Four months after being elected Iran's President, Hassan Rouhani has ordered Iran to close its "morality police" forces, The Telegraph reports. The move is a latest in attempts to modernize and possibly to appease Western critics of the Islamic Republic.
The Gashte Ershad (Guidance Patrol), which has the power to arrest Iranian citizens over modes of dress, fraternizing between the sexes, and other religious modesty issues, has been a trademark of the Islamic Republic since its inception in 1979. But Brigadier Ismail Ahmadi-Moghaddam, the head of the Iranian police, said the issue of how women and men dressed was no longer a matter of law enforcement.
"The government has decided to hand over this issue to a social council which is currently organizing its manpower and objectives and we will continue being available in any capacity as they may require us." Brig Ahmadi-Moghaddam said.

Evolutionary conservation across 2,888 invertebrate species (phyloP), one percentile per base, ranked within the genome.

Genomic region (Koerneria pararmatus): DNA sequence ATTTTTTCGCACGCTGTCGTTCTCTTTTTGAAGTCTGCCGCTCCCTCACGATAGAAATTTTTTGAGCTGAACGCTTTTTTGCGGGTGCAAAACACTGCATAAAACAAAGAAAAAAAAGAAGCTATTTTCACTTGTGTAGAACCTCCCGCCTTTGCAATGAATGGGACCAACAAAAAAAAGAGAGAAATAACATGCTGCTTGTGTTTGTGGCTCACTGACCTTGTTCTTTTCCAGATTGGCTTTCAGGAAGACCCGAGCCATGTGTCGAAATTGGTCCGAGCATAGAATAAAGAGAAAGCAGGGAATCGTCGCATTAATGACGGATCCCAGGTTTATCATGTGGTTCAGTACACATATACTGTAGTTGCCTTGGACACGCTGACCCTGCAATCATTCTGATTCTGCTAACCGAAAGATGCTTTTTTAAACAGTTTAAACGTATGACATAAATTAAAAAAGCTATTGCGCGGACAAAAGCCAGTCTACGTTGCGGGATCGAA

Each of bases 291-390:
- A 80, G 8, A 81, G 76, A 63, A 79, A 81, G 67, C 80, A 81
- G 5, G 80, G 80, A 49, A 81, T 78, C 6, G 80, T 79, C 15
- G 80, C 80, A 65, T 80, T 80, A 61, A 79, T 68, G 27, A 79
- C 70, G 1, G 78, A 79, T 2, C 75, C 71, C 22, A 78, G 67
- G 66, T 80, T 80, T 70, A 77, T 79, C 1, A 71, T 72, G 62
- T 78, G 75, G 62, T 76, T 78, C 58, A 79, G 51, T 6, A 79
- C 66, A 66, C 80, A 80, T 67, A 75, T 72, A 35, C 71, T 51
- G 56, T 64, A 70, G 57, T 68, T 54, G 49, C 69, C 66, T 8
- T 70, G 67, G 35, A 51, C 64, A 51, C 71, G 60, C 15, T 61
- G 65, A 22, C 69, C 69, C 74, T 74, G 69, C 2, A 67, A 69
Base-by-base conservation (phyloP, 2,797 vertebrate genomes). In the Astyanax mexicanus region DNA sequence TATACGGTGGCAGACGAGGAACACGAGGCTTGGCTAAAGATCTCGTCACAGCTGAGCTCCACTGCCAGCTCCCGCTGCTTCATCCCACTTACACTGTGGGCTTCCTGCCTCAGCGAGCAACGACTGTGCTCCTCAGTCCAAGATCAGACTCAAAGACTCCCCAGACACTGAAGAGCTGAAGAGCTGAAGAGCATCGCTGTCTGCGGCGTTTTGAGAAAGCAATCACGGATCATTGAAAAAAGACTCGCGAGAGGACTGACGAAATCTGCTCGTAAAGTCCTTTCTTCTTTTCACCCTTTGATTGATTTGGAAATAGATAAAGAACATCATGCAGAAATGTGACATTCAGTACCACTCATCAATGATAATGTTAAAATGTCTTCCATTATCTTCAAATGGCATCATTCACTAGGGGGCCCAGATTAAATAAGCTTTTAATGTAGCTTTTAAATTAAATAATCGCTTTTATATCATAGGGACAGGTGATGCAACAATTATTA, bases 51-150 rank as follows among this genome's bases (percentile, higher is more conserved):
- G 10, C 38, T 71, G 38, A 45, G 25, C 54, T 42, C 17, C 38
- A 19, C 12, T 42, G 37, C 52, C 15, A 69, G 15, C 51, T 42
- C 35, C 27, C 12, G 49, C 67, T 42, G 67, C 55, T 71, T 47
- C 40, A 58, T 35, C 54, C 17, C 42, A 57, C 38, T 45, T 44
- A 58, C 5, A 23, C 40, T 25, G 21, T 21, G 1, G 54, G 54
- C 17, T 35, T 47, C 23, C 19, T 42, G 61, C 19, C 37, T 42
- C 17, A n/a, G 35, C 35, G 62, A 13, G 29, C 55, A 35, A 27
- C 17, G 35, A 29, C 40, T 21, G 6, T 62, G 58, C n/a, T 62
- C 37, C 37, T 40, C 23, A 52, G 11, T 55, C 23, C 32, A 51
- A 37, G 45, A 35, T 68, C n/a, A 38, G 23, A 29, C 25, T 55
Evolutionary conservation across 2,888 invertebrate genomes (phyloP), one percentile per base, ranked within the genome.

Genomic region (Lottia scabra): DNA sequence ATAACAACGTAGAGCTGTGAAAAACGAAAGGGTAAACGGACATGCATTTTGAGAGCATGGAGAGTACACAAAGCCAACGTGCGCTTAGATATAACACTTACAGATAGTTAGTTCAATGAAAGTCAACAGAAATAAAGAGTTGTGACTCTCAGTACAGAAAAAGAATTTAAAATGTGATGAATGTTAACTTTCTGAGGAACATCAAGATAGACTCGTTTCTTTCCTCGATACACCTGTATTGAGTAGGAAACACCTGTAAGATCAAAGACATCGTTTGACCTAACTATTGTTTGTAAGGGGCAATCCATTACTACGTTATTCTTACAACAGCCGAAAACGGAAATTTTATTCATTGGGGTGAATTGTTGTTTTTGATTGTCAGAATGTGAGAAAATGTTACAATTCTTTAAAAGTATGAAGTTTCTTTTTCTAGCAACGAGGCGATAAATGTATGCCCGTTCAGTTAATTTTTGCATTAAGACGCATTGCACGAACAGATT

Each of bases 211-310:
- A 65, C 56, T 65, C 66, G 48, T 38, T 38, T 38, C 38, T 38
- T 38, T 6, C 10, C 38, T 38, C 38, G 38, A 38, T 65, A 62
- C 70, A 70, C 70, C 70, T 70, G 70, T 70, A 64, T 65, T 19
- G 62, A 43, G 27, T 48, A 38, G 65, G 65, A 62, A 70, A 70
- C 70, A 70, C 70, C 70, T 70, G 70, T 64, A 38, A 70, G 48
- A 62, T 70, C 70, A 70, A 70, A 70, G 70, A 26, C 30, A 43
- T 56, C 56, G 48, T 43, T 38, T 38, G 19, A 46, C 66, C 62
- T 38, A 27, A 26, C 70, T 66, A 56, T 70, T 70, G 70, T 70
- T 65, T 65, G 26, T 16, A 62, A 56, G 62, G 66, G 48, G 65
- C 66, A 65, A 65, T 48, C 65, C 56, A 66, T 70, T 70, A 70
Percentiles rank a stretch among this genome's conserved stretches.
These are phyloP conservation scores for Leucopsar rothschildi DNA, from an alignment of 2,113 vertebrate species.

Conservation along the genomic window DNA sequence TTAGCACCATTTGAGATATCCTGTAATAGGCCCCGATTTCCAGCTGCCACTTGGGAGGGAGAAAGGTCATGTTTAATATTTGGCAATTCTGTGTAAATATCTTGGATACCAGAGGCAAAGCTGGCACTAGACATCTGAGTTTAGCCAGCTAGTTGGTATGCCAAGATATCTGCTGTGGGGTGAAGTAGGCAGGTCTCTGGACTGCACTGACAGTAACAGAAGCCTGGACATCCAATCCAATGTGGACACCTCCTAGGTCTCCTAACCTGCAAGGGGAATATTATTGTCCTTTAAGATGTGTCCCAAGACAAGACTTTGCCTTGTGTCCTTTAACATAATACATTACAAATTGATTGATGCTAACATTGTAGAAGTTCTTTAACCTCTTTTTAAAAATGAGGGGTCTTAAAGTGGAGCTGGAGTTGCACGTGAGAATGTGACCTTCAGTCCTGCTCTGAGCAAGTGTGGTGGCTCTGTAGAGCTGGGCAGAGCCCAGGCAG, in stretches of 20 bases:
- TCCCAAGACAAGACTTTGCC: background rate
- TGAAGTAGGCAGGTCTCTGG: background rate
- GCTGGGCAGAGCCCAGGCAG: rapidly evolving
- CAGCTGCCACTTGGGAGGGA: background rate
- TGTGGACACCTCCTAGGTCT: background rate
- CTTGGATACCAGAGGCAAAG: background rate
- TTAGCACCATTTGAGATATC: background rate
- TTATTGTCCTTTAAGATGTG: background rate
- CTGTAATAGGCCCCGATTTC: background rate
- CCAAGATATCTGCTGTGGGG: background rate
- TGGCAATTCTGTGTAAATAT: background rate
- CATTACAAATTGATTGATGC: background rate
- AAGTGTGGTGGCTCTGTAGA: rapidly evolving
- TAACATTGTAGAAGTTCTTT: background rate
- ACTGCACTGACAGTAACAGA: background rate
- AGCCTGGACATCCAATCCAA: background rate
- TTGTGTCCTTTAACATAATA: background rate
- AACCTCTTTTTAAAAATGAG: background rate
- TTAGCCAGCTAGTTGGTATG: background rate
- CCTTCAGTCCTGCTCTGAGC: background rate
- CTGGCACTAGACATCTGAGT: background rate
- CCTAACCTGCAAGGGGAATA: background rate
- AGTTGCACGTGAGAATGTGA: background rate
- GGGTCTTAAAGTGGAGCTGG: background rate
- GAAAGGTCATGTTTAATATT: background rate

The move follows a wave of reforms introduced by Rouhani, who is reported to be more moderate than his predecessors. Rouhani's main reforms until now have been on the international front; he has reignited diplomatic relations with Western countries, and has been a primary proponent of talks to negotiate a deal with Western powers in Geneva.
Nana reports that response to the move should be positive; the reduction, or cessation, of modesty squad activities was an integral part of Rouhani's electoral platform and is thought by some to be a primary motivation behind his election.